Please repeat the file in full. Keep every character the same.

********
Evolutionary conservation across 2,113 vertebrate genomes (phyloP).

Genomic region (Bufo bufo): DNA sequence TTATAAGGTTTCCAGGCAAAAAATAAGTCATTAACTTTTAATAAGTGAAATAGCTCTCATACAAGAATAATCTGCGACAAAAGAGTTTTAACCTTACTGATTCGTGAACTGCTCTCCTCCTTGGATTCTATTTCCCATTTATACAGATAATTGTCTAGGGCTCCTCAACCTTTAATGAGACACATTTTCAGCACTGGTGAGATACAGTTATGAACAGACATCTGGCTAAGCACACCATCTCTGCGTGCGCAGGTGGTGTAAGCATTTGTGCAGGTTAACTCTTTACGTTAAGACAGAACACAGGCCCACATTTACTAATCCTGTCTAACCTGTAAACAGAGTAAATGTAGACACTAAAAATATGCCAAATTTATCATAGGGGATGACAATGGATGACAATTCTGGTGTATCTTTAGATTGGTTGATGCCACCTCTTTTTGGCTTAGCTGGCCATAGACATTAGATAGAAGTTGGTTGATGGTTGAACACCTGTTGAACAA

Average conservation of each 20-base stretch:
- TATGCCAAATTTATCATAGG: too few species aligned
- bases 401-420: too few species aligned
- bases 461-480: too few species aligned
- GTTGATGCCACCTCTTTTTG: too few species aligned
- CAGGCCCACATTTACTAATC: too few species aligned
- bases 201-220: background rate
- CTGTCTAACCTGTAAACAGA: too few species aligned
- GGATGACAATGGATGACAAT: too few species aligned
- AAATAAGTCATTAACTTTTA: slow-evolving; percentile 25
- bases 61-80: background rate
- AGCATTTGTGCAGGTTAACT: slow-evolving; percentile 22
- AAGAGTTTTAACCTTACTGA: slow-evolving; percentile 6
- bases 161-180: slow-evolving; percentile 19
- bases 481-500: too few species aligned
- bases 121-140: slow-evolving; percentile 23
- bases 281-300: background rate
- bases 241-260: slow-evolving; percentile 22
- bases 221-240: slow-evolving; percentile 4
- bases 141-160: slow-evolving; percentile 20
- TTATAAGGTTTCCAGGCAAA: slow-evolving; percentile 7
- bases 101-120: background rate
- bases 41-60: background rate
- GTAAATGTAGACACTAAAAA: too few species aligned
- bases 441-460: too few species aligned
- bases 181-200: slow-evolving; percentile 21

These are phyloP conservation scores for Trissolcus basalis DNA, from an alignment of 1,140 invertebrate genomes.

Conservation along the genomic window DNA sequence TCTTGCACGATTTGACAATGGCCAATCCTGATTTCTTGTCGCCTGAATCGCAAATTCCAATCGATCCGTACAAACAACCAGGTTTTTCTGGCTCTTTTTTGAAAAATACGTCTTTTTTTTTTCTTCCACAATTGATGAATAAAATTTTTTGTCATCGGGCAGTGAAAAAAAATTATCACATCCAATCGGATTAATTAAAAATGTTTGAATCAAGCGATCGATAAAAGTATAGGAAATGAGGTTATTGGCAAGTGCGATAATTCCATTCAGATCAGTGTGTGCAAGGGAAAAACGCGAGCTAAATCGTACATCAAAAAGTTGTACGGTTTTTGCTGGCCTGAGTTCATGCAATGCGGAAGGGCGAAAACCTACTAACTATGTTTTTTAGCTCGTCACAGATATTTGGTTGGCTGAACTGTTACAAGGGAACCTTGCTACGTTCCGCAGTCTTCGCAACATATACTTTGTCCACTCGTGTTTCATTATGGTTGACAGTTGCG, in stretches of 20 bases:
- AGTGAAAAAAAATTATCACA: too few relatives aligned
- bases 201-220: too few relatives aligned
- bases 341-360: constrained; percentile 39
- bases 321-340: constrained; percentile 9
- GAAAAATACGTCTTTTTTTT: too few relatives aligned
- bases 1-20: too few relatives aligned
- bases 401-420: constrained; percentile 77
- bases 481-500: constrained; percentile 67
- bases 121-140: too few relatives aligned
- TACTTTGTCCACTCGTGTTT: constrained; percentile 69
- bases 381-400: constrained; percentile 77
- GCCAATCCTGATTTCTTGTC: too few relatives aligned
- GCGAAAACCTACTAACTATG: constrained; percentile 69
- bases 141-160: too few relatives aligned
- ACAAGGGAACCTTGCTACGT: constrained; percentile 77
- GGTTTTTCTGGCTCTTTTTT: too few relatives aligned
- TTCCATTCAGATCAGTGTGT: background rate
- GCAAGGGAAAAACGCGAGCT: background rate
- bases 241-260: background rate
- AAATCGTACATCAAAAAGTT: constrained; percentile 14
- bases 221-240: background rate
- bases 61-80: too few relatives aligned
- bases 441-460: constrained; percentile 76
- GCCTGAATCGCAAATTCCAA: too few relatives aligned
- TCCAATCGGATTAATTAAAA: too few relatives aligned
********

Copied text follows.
Evolutionary conservation across 2,113 vertebrate genomes (phyloP).

Genomic region (Bufo bufo): DNA sequence TTATAAGGTTTCCAGGCAAAAAATAAGTCATTAACTTTTAATAAGTGAAATAGCTCTCATACAAGAATAATCTGCGACAAAAGAGTTTTAACCTTACTGATTCGTGAACTGCTCTCCTCCTTGGATTCTATTTCCCATTTATACAGATAATTGTCTAGGGCTCCTCAACCTTTAATGAGACACATTTTCAGCACTGGTGAGATACAGTTATGAACAGACATCTGGCTAAGCACACCATCTCTGCGTGCGCAGGTGGTGTAAGCATTTGTGCAGGTTAACTCTTTACGTTAAGACAGAACACAGGCCCACATTTACTAATCCTGTCTAACCTGTAAACAGAGTAAATGTAGACACTAAAAATATGCCAAATTTATCATAGGGGATGACAATGGATGACAATTCTGGTGTATCTTTAGATTGGTTGATGCCACCTCTTTTTGGCTTAGCTGGCCATAGACATTAGATAGAAGTTGGTTGATGGTTGAACACCTGTTGAACAA

Average conservation of each 20-base stretch:
- TATGCCAAATTTATCATAGG: too few species aligned
- bases 401-420: too few species aligned
- bases 461-480: too few species aligned
- GTTGATGCCACCTCTTTTTG: too few species aligned
- CAGGCCCACATTTACTAATC: too few species aligned
- bases 201-220: background rate
- CTGTCTAACCTGTAAACAGA: too few species aligned
- GGATGACAATGGATGACAAT: too few species aligned
- AAATAAGTCATTAACTTTTA: slow-evolving; percentile 25
- bases 61-80: background rate
- AGCATTTGTGCAGGTTAACT: slow-evolving; percentile 22
- AAGAGTTTTAACCTTACTGA: slow-evolving; percentile 6
- bases 161-180: slow-evolving; percentile 19
- bases 481-500: too few species aligned
- bases 121-140: slow-evolving; percentile 23
- bases 281-300: background rate
- bases 241-260: slow-evolving; percentile 22
- bases 221-240: slow-evolving; percentile 4
- bases 141-160: slow-evolving; percentile 20
- TTATAAGGTTTCCAGGCAAA: slow-evolving; percentile 7
- bases 101-120: background rate
- bases 41-60: background rate
- GTAAATGTAGACACTAAAAA: too few species aligned
- bases 441-460: too few species aligned
- bases 181-200: slow-evolving; percentile 21

These are phyloP conservation scores for Trissolcus basalis DNA, from an alignment of 1,140 invertebrate genomes.

Conservation along the genomic window DNA sequence TCTTGCACGATTTGACAATGGCCAATCCTGATTTCTTGTCGCCTGAATCGCAAATTCCAATCGATCCGTACAAACAACCAGGTTTTTCTGGCTCTTTTTTGAAAAATACGTCTTTTTTTTTTCTTCCACAATTGATGAATAAAATTTTTTGTCATCGGGCAGTGAAAAAAAATTATCACATCCAATCGGATTAATTAAAAATGTTTGAATCAAGCGATCGATAAAAGTATAGGAAATGAGGTTATTGGCAAGTGCGATAATTCCATTCAGATCAGTGTGTGCAAGGGAAAAACGCGAGCTAAATCGTACATCAAAAAGTTGTACGGTTTTTGCTGGCCTGAGTTCATGCAATGCGGAAGGGCGAAAACCTACTAACTATGTTTTTTAGCTCGTCACAGATATTTGGTTGGCTGAACTGTTACAAGGGAACCTTGCTACGTTCCGCAGTCTTCGCAACATATACTTTGTCCACTCGTGTTTCATTATGGTTGACAGTTGCG, in stretches of 20 bases:
- AGTGAAAAAAAATTATCACA: too few relatives aligned
- bases 201-220: too few relatives aligned
- bases 341-360: constrained; percentile 39
- bases 321-340: constrained; percentile 9
- GAAAAATACGTCTTTTTTTT: too few relatives aligned
- bases 1-20: too few relatives aligned
- bases 401-420: constrained; percentile 77
- bases 481-500: constrained; percentile 67
- bases 121-140: too few relatives aligned
- TACTTTGTCCACTCGTGTTT: constrained; percentile 69
- bases 381-400: constrained; percentile 77
- GCCAATCCTGATTTCTTGTC: too few relatives aligned
- GCGAAAACCTACTAACTATG: constrained; percentile 69
- bases 141-160: too few relatives aligned
- ACAAGGGAACCTTGCTACGT: constrained; percentile 77
- GGTTTTTCTGGCTCTTTTTT: too few relatives aligned
- TTCCATTCAGATCAGTGTGT: background rate
- GCAAGGGAAAAACGCGAGCT: background rate
- bases 241-260: background rate
- AAATCGTACATCAAAAAGTT: constrained; percentile 14
- bases 221-240: background rate
- bases 61-80: too few relatives aligned
- bases 441-460: constrained; percentile 76
- GCCTGAATCGCAAATTCCAA: too few relatives aligned
- TCCAATCGGATTAATTAAAA: too few relatives aligned